Auschwitz, for many, is eponymous with the Shoah, or Holocaust. It’s shorthand for the genocidal horrors that the Nazis and their collaborators inflicted primarily (but not exclusively) upon the Jewish people. Since 2005, International Holocaust Remembrance Day has been observed on January 27, the anniversary of Auschwitz’s liberation. On that date, ceremonies honor the survivors and their descendants and mourn the some 6 million Jews who were killed for being Jewish.
While the numbers communicate the scale of tragedy, they fail to tell the details of individual lives and communities that were lost.
We learn, from the Talmud, that each life contains an entire world. Accordingly, each victim of the Shoah deserves to have their story recorded and preserved. Though there are databases and archives at museums such as the United States Holocaust Memorial Museum and Yad Vashem in Israel that do just that, we will never be able to tell the story of every life lost. Yet we — including scholars, descendents of survivors, and witnesses — know the life stories of many.
Following are the stories of six women who perished in the Shoah. While we will never know what they may have accomplished had they survived, they lived remarkable lives that are worth honoring and remembering this International Holocaust Remembrance Day. May their memories be for a blessing.
1. Regina Jonas
Thought to be the first woman ordained as a rabbi, Regina Jonas was born and raised in Berlin, where she studied at the Higher Institute of Jewish Studies with the goal of being ordained a rabbi. In her graduating thesis, she argued that halakhah (Jewish law) permits the ordination of women. It wasn’t until 1935, five years after her graduation, that liberal rabbi Max Dienemann agreed to ordain her. In those five years, the National Socialist Party (Nazis) had come to power in Germany and had begun making life more difficult for German Jewry.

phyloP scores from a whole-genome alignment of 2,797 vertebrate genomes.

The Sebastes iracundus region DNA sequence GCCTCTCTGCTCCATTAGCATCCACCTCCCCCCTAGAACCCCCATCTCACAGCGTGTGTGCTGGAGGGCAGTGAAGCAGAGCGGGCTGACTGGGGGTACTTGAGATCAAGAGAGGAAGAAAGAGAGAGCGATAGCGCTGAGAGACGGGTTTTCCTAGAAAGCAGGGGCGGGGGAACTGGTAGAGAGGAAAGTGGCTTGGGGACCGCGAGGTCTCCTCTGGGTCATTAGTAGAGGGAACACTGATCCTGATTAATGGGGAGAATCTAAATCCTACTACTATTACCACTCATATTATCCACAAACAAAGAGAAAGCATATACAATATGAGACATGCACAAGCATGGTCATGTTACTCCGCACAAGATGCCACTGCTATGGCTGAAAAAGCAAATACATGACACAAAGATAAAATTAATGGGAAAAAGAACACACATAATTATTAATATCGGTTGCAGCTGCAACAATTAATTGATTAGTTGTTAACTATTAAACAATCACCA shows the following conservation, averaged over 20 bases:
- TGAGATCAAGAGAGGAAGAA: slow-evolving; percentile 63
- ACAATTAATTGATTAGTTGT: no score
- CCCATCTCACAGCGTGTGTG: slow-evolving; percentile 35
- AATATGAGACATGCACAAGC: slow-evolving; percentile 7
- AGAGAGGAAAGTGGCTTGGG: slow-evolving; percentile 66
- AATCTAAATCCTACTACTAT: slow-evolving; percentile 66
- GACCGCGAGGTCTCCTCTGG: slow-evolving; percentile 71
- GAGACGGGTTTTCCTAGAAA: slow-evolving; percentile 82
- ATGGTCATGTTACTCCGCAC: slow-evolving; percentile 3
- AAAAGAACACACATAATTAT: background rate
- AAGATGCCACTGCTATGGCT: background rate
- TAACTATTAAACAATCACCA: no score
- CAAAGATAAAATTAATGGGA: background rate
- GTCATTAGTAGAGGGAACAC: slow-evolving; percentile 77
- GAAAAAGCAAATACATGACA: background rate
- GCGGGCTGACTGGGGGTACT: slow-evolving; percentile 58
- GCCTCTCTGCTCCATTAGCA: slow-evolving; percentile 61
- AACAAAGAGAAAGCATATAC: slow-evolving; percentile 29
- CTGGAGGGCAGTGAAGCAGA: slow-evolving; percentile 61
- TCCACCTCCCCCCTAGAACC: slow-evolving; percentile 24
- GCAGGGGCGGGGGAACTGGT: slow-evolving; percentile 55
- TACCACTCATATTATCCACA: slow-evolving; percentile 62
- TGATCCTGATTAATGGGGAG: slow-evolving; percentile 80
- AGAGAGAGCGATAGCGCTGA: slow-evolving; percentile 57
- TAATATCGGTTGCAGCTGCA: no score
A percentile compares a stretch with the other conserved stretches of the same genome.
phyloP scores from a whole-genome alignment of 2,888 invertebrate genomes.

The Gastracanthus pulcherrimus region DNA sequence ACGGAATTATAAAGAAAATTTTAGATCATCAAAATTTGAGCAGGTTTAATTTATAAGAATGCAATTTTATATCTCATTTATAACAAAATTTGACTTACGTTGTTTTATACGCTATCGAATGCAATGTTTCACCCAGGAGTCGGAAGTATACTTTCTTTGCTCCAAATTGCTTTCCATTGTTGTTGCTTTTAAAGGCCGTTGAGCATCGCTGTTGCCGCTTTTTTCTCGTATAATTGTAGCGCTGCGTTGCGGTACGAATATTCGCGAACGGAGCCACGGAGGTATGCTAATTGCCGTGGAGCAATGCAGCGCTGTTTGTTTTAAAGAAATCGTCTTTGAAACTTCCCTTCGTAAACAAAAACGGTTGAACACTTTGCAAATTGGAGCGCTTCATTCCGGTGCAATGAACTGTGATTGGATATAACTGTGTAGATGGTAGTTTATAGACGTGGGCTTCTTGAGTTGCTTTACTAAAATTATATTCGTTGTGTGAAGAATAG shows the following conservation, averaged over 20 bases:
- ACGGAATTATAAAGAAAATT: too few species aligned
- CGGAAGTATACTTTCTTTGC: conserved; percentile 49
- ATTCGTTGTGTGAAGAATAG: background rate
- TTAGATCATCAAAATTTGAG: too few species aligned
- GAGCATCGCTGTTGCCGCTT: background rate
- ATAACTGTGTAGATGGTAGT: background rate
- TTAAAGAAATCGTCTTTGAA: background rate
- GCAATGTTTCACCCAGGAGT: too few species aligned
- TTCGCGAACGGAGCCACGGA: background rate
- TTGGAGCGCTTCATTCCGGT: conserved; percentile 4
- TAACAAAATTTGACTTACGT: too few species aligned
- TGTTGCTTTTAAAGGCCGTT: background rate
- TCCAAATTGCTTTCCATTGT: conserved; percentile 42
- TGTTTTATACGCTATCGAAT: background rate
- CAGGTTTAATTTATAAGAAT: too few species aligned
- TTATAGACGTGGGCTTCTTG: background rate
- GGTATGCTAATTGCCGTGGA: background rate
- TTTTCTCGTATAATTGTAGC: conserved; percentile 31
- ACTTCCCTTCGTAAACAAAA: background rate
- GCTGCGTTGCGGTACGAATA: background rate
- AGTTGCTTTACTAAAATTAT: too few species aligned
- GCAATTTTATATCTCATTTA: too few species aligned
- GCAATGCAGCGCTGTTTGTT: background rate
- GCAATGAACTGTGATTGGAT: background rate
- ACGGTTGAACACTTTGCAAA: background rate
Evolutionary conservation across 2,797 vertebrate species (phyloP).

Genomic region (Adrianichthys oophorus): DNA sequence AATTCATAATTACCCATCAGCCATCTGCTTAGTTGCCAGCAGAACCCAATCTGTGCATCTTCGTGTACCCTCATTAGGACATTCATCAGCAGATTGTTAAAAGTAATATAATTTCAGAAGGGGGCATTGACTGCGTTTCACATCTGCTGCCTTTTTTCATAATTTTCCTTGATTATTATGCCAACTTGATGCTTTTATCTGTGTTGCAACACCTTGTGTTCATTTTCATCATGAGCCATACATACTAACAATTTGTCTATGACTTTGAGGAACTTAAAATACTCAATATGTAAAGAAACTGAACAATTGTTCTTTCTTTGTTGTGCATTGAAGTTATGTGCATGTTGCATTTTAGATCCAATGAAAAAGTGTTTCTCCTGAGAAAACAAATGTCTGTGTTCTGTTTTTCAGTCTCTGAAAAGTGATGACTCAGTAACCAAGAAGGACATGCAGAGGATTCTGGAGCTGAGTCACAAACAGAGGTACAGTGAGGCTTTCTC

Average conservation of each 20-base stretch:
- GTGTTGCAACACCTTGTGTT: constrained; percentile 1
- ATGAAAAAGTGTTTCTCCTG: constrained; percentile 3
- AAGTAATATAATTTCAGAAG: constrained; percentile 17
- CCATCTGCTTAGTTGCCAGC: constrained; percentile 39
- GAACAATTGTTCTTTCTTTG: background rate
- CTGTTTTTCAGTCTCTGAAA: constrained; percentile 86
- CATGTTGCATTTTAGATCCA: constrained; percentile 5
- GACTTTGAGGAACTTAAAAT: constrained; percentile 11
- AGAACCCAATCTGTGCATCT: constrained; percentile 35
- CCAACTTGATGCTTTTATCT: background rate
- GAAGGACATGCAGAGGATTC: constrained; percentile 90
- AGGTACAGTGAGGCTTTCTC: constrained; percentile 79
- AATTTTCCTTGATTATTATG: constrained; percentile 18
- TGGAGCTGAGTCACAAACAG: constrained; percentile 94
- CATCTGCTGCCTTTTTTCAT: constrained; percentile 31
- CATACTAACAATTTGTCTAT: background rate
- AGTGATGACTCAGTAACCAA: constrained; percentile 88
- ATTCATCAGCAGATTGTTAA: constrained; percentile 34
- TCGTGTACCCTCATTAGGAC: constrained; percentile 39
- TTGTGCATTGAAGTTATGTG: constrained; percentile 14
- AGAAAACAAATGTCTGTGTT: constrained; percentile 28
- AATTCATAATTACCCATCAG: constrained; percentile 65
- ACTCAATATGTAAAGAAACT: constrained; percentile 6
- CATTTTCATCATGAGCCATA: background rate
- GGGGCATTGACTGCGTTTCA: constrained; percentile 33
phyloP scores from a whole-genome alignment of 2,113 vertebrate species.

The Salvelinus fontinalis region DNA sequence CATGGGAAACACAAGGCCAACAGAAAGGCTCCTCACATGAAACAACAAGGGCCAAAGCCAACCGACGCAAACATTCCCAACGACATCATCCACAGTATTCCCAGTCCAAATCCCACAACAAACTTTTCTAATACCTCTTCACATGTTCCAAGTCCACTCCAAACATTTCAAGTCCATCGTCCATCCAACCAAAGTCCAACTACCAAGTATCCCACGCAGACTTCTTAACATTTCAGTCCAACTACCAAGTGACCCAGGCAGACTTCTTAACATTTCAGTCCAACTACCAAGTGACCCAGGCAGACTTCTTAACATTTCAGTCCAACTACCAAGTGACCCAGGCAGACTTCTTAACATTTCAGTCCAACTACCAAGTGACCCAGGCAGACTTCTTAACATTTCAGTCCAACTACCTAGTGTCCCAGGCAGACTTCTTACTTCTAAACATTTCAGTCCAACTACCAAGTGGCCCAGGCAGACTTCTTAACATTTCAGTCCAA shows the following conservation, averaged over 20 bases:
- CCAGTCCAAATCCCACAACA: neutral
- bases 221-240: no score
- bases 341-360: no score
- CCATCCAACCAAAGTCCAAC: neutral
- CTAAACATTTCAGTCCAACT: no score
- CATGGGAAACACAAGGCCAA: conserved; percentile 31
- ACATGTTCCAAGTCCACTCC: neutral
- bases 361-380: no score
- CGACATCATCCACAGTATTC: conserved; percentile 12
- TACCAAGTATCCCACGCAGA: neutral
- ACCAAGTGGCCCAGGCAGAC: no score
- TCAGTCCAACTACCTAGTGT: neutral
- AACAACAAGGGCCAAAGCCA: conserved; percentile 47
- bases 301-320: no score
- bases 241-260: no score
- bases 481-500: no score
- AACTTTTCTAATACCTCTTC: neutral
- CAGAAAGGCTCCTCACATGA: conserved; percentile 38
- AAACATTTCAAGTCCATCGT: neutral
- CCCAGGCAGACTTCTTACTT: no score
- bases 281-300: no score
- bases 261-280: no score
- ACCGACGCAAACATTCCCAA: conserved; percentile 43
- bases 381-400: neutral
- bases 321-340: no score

Regina Jonas began her rabbinate in time of turmoil. Committed to her profession, she provided pastoral care to those community members who couldn’t leave Germany and traveled throughout the country to communities lacking rabbis. Deported to Theresienstadt in 1942, she continued rabbinic work there for two years before being deported to Auschwitz in the fall of 1944, where she was killed shortly after arrival.
2. Charlotte Salomon
Charlotte Salomon’s world changed after her father, Albert, was imprisoned at the concentration camp Sachsenhausen as part of the November pogrom on November 9-10, 1938. Her mother secured his release on the condition that the family leave Germany. While her parents moved to Amsterdam, Charlotte left her art studies in Berlin behind and went to live with her grandparents in Southern France.
In the fall of 1940, after being released from Gurs concentration camp, Charlotte undertook an immense artistic project where she fictionalized her family history and her life through some 800 illustrations. Titled, “Life? Or Theater?,” Salamon’s artwork illustrated the tragedy of becoming foreign in one’s own land.
Unfortunately, Charlotte didn’t flee far enough. After the Nazi occupation of Southern France in 1943, Charlotte and her husband were arrested by the SS. She was soon sent to Auschwitz, where as a pregnant woman, she was murdered upon arrival. While she died, her artwork, discovered by her parents after the war, remains as a testimony to her artistic ability and life story.
3. Hannah Karminski
Trained as a social education worker, Hannah Karminski worked as a secretary and editor for the League of Jewish Women starting in 1924. After Jewish organizations were banned in 1938, Hannah joined the Reich Association of Jews in Germany. After being temporarily imprisoned during the November pogrom, Hannah returned to her work, which consisted primarily of organizing the Kindertransport.